16) Self-absorption. Are Trump and his followers self-absorbed? Yes.

Trump’s narcissism and self-absorption could hardly be more obvious. It’s almost equally so with his Republican Party, with its phony, preening nationalism, and its amoral, ends-justify-the-means mentality that pursues permanent entrenchment in power no matter how foul the means nor how much damage to the country. The current attempt to steamroll the installation of a blustering, bullying, highly partisan, alleged (have to get that alleged in there) sexual predator and apparent perjurer on the Supreme Court is only the latest instance of the Republican Party’s self-absorption.

17) Dual purposes. Does the Trump movement have dual purposes, are its real purposes other than those it presents to the publicYes, absolutely.

This is very obvious in very many ways. Trump — who received over $400 million from his dad — presents himself as the champion of the working man, yet he’s intent on squeezing money from the poor and working classes, and what’s left of the middle class, and transferring it to the top. He just gave the largest tax cut in history to (primarily) the top 1%; he opposes raising the federal minimum wage; he opposes labor unions; he and his minions in Congress have partially dismantled Obama’s (grossly inadequate) healthcare plan and have offered nothing to replace it; and he opposes extending Medicare to all Americans, thus ensuring that tens of thousands of poor and working class Americans die from medical neglect annually. His “family values” followers by and large support his vicious policy of ripping apart immigrant families at the border and throwing children into cages. And Trump and those same followers demand “religious freedom” which really means the “freedom” to discriminate against LGBT people in public accommodations. The hypocrisy of Trump and his followers, their “dual purposes,” is simply nauseating.

18) Economic exploitation. Does Trump economically exploit his followers? Yes.

Sometimes directly, as with Trump “University,” more often via government economic and taxation policies which work to the advantage of Trump and his billionaire buddies and against the rest of us.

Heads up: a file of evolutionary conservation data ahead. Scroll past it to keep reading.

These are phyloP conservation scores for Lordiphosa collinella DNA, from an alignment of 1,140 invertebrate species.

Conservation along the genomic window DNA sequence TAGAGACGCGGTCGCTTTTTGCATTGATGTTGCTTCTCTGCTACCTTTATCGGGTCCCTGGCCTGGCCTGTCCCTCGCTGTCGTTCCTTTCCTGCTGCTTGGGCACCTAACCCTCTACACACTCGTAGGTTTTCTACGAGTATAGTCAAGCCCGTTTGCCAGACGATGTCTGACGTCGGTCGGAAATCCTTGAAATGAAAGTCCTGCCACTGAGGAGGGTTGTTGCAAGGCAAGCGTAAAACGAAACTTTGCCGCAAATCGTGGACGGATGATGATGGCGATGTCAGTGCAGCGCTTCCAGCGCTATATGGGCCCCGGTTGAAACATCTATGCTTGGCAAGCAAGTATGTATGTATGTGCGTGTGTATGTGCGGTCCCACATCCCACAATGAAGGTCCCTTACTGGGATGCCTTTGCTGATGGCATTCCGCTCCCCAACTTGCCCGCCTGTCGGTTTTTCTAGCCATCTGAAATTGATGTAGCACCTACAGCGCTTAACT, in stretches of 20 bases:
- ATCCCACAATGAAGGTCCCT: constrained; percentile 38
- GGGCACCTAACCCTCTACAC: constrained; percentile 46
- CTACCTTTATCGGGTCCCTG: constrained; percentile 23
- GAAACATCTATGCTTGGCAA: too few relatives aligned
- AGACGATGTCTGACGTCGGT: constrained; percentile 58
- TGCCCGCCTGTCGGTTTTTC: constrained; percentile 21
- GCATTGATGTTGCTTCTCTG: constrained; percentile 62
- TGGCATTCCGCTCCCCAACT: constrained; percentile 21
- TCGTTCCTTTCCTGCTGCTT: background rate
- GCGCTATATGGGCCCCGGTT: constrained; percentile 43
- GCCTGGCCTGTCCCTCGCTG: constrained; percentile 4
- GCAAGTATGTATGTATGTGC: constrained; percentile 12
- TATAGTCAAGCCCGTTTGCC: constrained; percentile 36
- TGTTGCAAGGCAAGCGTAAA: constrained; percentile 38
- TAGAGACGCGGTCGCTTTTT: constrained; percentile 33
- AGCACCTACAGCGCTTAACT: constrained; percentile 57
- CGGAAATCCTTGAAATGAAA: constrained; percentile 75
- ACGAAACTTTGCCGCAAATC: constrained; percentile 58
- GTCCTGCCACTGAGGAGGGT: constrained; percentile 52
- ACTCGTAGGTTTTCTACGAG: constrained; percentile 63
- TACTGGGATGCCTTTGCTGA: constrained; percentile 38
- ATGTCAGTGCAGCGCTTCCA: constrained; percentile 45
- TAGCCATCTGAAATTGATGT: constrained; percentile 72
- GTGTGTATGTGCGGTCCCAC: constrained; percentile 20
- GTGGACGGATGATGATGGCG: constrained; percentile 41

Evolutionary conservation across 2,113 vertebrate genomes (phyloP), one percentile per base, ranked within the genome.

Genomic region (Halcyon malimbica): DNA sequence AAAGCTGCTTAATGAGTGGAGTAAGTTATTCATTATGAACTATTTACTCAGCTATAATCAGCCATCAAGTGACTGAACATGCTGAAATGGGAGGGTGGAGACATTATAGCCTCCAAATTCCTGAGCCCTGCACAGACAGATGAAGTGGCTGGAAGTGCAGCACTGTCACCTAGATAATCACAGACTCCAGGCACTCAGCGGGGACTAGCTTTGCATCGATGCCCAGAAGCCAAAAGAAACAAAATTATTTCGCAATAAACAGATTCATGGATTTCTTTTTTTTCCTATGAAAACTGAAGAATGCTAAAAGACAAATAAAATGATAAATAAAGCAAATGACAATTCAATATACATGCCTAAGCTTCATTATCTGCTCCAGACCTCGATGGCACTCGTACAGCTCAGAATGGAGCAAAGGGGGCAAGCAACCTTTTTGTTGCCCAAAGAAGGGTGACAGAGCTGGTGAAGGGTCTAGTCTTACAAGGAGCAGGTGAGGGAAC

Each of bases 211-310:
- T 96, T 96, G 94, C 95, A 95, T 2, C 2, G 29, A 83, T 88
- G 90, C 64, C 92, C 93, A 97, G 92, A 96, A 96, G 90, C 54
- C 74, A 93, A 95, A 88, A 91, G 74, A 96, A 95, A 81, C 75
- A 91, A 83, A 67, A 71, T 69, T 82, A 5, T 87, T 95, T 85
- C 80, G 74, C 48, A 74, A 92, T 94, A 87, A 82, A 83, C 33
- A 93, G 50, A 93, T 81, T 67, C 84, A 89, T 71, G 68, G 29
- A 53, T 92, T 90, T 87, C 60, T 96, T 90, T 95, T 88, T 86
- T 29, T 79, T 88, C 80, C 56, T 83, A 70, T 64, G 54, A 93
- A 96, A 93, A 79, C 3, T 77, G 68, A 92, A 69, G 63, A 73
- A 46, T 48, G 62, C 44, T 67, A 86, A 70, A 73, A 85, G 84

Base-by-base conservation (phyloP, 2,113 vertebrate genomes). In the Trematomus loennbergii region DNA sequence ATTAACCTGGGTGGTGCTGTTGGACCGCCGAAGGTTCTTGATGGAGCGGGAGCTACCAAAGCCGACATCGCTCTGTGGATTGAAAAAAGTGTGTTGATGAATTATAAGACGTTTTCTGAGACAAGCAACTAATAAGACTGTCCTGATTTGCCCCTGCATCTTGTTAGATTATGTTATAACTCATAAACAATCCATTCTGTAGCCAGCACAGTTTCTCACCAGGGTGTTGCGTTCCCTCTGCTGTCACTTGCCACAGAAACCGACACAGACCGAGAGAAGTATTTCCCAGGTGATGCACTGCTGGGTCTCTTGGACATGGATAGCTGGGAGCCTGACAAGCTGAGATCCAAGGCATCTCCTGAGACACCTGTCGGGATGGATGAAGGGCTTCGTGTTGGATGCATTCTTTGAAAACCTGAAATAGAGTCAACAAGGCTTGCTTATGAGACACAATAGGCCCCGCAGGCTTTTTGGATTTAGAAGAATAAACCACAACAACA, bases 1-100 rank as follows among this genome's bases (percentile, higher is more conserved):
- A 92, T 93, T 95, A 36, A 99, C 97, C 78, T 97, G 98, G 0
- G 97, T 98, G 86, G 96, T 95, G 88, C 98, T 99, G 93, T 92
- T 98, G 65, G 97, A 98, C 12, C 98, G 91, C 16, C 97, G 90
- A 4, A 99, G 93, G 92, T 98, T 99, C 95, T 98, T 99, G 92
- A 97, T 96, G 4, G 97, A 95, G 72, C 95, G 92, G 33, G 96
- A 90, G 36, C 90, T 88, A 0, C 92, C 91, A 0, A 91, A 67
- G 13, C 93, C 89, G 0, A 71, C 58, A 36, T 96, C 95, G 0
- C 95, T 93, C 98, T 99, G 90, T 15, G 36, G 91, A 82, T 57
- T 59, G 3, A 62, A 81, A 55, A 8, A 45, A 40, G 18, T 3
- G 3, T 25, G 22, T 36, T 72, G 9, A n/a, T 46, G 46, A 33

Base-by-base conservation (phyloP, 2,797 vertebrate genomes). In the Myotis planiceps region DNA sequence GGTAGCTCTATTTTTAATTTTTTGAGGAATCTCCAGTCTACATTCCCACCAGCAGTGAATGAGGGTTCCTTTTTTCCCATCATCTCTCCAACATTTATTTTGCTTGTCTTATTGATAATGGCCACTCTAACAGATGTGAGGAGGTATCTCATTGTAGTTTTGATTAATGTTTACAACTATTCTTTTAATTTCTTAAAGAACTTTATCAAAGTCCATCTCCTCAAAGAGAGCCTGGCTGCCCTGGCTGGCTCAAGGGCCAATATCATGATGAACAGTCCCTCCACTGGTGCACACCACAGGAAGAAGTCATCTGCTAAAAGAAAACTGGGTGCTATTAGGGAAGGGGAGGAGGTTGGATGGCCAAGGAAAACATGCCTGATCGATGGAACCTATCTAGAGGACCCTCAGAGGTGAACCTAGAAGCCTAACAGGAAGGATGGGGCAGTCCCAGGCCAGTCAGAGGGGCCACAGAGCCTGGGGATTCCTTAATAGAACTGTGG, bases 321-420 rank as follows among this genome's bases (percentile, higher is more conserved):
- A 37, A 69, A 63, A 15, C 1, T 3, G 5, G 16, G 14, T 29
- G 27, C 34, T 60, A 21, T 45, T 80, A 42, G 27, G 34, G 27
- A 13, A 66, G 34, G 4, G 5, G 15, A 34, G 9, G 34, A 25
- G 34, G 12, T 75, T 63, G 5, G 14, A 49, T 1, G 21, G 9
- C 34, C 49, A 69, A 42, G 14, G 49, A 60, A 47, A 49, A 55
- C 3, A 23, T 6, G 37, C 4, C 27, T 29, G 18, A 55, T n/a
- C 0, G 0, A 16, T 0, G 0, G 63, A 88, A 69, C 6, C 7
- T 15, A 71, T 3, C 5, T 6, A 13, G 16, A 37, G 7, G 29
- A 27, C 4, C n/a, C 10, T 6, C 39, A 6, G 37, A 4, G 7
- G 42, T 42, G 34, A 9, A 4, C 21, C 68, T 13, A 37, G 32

19) Deceptive recruiting techniques. Do Trump and his Republican Party use deceptive recruiting techniques. Yes.

In addition to hypocritically presenting himself as the working man’s champion, “Cadet Bonespur” Trump presents himself as the embodiment of patriotism. But Trump’s “patriotism” is the exact opposite of real patriotism, which is trying to do what’s best for the country and following one’s own conscience, doing what’s right in the face of disdain and abuse. For Trump and his followers, patriotism seems to consist of making a fetish of the flag (instead of honoring what it supposedly stands for), robotically engaging in submission rituals at the start of baseball and football games, military worship, impugning the patriotism of those with opposing political views, bullying dissenters, and, of course, “patriotic” bumper stickers. One might also mention the deception of Trump and other Republicans in posing as guardians of morality when they themselves are moral sewers.

20) Possessiveness. Does the Trump movement go to great lengths to retain members? No.

Cults often go to great lengths to retain members, doing such things as threatening permanent disconnection of family members who leave the cult. Trump doesn’t do this nor does he advocate it.

21) A closed, all-encompassing environment. Has the Trump movement created such an environment? No.

Many cults (e.g., Rajhneeshees, Branch Davidians, People’s Temple, FLDS) set up isolated environments in which they control all aspects of members’ lives. The closest Trump’s followers come to this is having a single primary news source (Fox News for 60% of them) and being immersed in the Facebook echo chamber where they hear almost nothing but views they already agree with. But this is a far, far cry from Jonestown.

22) Millenarianism. Does Trump prophesy the end of the world? No.

The closest he comes is dire warnings about what will happen if the Republicans lose power. But some of his followers, hardcore evangelicals, do prophesy that the end is near and are actively trying to bring about Armageddon (through enthusiastic support of Israeli militarism and expansionism) so as to usher in “the rapture.” Still, Trump is definitely not a millenarian himself.

23) Violence, coercion, and harassment. Do Trump and his followers engage in or encourage these things? Yes.